How Cult Classic ‘Mad Wax’ Epitomized ’80s Surf Culture

The crux of the 1987 cult classic surf film Mad Wax (1987) is that this special recipe that creates surf wax that transports the user to the perfect wave… or something.

Like porn, plot has never been a useful device in action sports films and that’s OK—it’s not necessarily there to do anything but set the video apart from the fray. Produced by Quiksilver, featuring a soundtrack by Australian pop rock group GANGgajang, Mad Wax was never meant to be a compelling narrative, but rather, a goofy story laced with great surfing. When you extract the storytelling construct, you’re left with loud surfing, loud fashion, and the type of post-psychedelic surreality of the ‘80s. It’s innocence peppered with excess, vibrant colour stories, ozone reaching/damaging hair, and splashy pattern.

That specific slice of 1980s techno pastiche serves as the direct inspiration for Quiksilver Originals recent clothing capsule MAD WAX. The recently released offering delves into the brand’s visual and fashion archives, emerging with a vintage-inspired capsule, repurposed and revitalized with a modern sensibility and just enough self-awareness to allow the homage to work, without being kitsch.

“The movie was sort of the apex of the day glow garish surf fashion,” says Ronnie Reyes, Global Head of Design for Quiksilver. “As I’ve spent more time in the archives and speaking with some of the artists from that era, you can clearly see a change was coming with surf fashion and culture. The energy and vibrancy from the art was still there, but the subject matter was getting darker. The music was changing rapidly as well which had a massive impact on surf, skate and street culture.”

Mikey February

Reyes isn’t exaggerating. The mid-to-late ’80s were a garish time for action sports clothing, where neon skull print shorts, berets, and day-glo tank tops were commonplace, often drawing the ire of punk purists. That rift was the entire premise of the equally schlocky motion picture Thrashin’ (1986), starring a young Josh Brolin. The bad guys wore mostly denim and leather, the Valley Boys ran bright and bold and they fought over girls—simpler times. Furthering war of trends, skateboarding brand Powell Peralta also released a plot-driven video in 1987: The Search For Animal Chin. Boasting similarly clunky acting, synthy notes, and the quest for Nirvana, Animal Chin featured as much pop and pattern as Mad Wax, with fewer waves and women. Viewing them through 2018’s culture lens, both videos seem, well, goofy, but that portrayal may have simply been the hand of the directors.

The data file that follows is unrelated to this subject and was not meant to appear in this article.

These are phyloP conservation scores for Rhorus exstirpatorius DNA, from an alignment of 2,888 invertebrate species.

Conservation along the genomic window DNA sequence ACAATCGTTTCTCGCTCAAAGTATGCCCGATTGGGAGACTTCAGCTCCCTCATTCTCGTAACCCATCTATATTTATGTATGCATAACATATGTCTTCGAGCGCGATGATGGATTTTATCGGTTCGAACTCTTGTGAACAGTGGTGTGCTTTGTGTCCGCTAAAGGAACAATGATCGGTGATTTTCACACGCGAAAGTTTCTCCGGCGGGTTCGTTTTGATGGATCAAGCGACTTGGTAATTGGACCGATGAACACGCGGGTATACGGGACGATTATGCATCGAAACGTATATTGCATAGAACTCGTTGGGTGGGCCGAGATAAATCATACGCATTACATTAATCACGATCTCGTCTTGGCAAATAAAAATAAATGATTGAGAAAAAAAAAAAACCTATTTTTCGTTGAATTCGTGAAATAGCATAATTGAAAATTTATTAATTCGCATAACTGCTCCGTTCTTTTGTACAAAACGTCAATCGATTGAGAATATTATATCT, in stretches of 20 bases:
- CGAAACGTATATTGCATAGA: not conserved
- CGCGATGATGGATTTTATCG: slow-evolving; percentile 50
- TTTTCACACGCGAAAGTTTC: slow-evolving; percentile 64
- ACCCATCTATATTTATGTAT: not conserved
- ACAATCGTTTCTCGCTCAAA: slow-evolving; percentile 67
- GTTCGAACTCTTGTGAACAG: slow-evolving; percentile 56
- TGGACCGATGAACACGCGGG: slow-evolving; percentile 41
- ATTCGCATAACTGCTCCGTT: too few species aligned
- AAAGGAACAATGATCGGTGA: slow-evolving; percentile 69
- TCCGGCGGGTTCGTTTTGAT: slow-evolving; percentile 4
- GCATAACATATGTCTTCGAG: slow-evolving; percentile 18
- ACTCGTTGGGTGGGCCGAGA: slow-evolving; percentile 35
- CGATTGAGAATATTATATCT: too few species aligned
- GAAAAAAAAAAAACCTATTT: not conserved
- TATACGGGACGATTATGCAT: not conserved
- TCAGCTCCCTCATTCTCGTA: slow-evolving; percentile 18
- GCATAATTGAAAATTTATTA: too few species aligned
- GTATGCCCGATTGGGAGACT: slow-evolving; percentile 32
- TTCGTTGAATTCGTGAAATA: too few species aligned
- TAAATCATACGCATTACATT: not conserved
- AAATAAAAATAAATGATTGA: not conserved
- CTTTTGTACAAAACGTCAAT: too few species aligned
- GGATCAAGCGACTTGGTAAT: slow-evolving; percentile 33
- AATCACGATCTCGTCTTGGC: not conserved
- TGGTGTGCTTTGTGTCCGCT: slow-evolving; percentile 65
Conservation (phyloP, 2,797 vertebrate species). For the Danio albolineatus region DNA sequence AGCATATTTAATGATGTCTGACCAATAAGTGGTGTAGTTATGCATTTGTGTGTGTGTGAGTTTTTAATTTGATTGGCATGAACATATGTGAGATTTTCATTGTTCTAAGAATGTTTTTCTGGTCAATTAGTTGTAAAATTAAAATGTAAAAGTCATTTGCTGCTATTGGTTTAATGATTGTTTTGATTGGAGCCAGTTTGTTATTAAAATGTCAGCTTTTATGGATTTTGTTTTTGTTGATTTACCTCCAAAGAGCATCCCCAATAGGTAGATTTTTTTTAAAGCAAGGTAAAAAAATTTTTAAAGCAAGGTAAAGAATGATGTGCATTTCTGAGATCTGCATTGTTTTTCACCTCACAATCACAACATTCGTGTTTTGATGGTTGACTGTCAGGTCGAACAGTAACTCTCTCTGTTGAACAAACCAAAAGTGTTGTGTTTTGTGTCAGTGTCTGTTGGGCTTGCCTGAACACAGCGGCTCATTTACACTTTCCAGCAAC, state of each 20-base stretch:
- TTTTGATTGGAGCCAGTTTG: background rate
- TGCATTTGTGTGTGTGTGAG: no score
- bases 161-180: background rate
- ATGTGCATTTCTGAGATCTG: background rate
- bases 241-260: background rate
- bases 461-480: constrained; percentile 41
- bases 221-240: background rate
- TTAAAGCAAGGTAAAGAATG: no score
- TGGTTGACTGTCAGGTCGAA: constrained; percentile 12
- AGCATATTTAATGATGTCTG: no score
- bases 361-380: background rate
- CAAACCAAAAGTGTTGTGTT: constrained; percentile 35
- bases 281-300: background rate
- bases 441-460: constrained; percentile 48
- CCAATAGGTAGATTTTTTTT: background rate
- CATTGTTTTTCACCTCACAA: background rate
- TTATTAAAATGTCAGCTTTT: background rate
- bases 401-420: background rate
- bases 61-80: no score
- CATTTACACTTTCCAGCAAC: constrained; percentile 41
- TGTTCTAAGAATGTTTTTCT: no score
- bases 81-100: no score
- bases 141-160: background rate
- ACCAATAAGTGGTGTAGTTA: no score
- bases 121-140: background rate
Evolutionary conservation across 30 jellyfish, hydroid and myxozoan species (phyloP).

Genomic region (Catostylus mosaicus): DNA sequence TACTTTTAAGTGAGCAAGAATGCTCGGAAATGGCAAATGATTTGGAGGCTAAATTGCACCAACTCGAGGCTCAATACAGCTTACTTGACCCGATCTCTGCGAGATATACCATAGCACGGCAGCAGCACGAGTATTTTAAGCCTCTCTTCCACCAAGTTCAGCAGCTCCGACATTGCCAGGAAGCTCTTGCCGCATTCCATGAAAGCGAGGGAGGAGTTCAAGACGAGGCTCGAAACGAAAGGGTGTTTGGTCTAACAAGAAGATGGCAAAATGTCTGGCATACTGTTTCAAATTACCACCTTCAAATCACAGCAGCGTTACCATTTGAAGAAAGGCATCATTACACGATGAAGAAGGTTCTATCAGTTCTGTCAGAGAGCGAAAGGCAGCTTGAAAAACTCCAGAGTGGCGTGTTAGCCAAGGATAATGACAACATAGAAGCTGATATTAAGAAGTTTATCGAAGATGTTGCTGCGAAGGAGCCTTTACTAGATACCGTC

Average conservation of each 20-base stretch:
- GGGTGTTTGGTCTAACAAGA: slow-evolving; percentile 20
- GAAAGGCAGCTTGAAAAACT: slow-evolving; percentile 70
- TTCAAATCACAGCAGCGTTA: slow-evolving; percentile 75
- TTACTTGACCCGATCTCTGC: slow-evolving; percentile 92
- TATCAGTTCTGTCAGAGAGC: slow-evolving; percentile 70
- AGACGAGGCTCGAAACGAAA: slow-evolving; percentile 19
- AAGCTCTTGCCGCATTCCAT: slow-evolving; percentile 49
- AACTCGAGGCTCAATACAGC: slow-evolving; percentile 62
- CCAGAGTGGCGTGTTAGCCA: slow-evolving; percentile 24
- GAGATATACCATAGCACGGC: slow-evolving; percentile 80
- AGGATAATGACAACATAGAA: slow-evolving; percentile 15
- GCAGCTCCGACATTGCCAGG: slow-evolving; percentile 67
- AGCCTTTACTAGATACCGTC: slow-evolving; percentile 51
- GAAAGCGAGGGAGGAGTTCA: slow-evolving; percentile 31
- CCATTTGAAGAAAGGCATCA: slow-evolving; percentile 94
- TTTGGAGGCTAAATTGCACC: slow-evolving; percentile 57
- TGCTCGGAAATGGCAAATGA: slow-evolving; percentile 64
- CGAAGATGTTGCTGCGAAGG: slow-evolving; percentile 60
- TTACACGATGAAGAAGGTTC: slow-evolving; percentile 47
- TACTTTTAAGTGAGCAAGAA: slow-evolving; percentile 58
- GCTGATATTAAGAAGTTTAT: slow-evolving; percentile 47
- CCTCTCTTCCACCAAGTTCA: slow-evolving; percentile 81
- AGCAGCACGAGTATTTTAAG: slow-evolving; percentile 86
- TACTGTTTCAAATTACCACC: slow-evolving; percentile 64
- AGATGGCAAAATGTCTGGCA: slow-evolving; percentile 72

“I don’t think that era was very innocent, but yeah it clearly is by today’s standards,” Reyes explains. “I watched The Search for Animal Chin right after I watched Mad Wax and if you are over the age of 30, it takes you straight back to an era of pure fun and stoke. Movies of this era were very exclusive to the audience they were making them for—they were a snapshot of the culture.”

In many ways, the boisterous surf fashion of the ‘80s was a precursor to the pill happy, acid house Madchester scene that took hold of the UK in the late ’80s. More importantly, it was a key moment in culture where juxtaposition, appropriation, innovation, and a splash of dissent bled together to create something unique to the time. For Reyes and his team, there’s always the caution of not trying to recreate the past, but rather, extract its essence and identifiers in interesting ways.

“Having access to the [Quicksilver] archives is like our own personal time machine,” he says. “As the design team was vibing on the early ’90s as a trend era, I felt the movie was the perfect launching pad for authentic inspiration. Even though it’s technically 1987, the GANGgajang soundtrack, the cover art, and the movie itself are sort of a send-off of the ’80s and a nice segue into the ’90s.”

The MAD WAX collection is available now and won’t transport you to Noosa or the Gold Coast, but the collection does achieve its goal of “inspired by, not derivative of”. But don’t expect Quiksilver Originals to play the heritage card and start to resurrect every old body and style.

“There’s no magic formula for this—the market decides what they want to keep around,” Reyes says. “But for sure, there are some things that are better left in the archives.”

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